Monday, March 03, 2008

Physicists Successfully Store and Retrieve Nothing

This could easily fit in as an episode of the Jerry Seinfeld series.

It appears that there is such a thing as a "squeezed vacuum", and it takes some effort to store and retrieve this "nothingness".

To see what this is, begin with a normal light wave. Classically, this is a smooth wave of electromagnetic fields with equally spaced peaks and dips. But throw in quantum mechanics and things get more complicated. The precise height of the wave becomes uncertain, so the wave gets fuzzy (see figure). Physicists have learned how to manipulate that inevitable uncertainty--for example, making it smaller at the peaks and larger in between. That makes "phase-squeezed light." Now imagine turning down the intensity of the phase-squeezed light to zero. The wave itself goes away, but the waxing and waning uncertainty remains, creating a squeezed vacuum.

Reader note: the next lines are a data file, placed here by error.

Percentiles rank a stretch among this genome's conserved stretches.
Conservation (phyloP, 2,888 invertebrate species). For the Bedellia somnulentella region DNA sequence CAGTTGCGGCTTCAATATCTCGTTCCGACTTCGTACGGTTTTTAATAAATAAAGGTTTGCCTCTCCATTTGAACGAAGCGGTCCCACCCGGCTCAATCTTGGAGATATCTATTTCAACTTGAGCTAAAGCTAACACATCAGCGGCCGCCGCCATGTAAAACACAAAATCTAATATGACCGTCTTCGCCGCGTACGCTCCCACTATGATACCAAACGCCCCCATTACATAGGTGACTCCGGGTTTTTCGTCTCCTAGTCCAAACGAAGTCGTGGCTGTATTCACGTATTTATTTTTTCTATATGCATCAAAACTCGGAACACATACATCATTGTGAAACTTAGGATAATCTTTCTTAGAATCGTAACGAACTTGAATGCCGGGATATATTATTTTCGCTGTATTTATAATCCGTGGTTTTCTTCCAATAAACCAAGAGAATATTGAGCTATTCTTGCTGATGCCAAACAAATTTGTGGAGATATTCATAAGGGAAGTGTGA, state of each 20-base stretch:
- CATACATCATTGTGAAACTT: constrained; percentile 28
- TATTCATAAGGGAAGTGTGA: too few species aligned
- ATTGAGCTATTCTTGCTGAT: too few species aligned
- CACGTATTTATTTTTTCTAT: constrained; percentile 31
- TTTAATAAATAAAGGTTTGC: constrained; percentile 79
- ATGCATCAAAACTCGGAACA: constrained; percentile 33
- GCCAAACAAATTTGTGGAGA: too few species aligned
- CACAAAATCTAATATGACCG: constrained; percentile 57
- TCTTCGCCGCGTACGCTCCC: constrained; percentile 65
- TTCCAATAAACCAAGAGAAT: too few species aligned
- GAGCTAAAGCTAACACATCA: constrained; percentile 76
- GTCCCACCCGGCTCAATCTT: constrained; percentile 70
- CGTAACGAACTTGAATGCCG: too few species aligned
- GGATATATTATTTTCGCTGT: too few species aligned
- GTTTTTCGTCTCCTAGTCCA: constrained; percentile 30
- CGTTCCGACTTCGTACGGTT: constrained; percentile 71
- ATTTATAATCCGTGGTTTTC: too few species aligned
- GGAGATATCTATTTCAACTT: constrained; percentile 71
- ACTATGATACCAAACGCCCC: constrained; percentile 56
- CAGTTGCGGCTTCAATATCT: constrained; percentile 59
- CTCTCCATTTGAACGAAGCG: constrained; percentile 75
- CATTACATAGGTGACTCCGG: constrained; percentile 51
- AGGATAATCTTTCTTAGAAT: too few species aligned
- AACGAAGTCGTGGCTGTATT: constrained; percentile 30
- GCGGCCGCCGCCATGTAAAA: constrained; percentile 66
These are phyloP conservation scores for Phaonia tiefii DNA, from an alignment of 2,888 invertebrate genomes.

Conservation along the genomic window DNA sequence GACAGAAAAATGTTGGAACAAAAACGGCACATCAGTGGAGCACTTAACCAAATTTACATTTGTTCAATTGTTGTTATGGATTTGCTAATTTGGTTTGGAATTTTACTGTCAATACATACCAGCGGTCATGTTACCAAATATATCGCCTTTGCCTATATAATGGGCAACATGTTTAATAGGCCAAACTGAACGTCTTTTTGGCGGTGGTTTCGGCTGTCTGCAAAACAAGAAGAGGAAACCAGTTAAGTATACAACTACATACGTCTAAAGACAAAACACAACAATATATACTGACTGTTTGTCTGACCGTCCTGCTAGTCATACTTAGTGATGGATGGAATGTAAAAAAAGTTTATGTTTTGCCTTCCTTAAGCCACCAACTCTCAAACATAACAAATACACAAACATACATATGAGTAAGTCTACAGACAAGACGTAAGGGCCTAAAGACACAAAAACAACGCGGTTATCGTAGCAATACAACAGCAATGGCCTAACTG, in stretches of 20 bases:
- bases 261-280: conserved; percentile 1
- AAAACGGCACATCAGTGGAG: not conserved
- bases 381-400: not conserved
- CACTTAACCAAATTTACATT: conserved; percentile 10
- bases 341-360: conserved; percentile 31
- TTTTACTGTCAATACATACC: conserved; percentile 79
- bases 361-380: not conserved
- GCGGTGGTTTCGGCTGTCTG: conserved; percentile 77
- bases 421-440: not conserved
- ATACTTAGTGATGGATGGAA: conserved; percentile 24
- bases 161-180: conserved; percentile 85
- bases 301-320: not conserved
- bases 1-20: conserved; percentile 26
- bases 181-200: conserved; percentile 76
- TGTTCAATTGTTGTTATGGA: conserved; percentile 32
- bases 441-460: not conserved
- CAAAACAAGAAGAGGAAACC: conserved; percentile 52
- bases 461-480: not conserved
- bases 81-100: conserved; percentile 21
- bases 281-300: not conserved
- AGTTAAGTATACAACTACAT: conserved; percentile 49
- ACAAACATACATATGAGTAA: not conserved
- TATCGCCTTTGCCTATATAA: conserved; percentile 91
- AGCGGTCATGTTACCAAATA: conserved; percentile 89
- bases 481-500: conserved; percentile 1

It's interesting that two separate groups produced work on this at almost the same time. This, of course, is not unusual, and PRL, Nature, and Science have been known to put such things in the same issue. It serves to reinforce the discovery.


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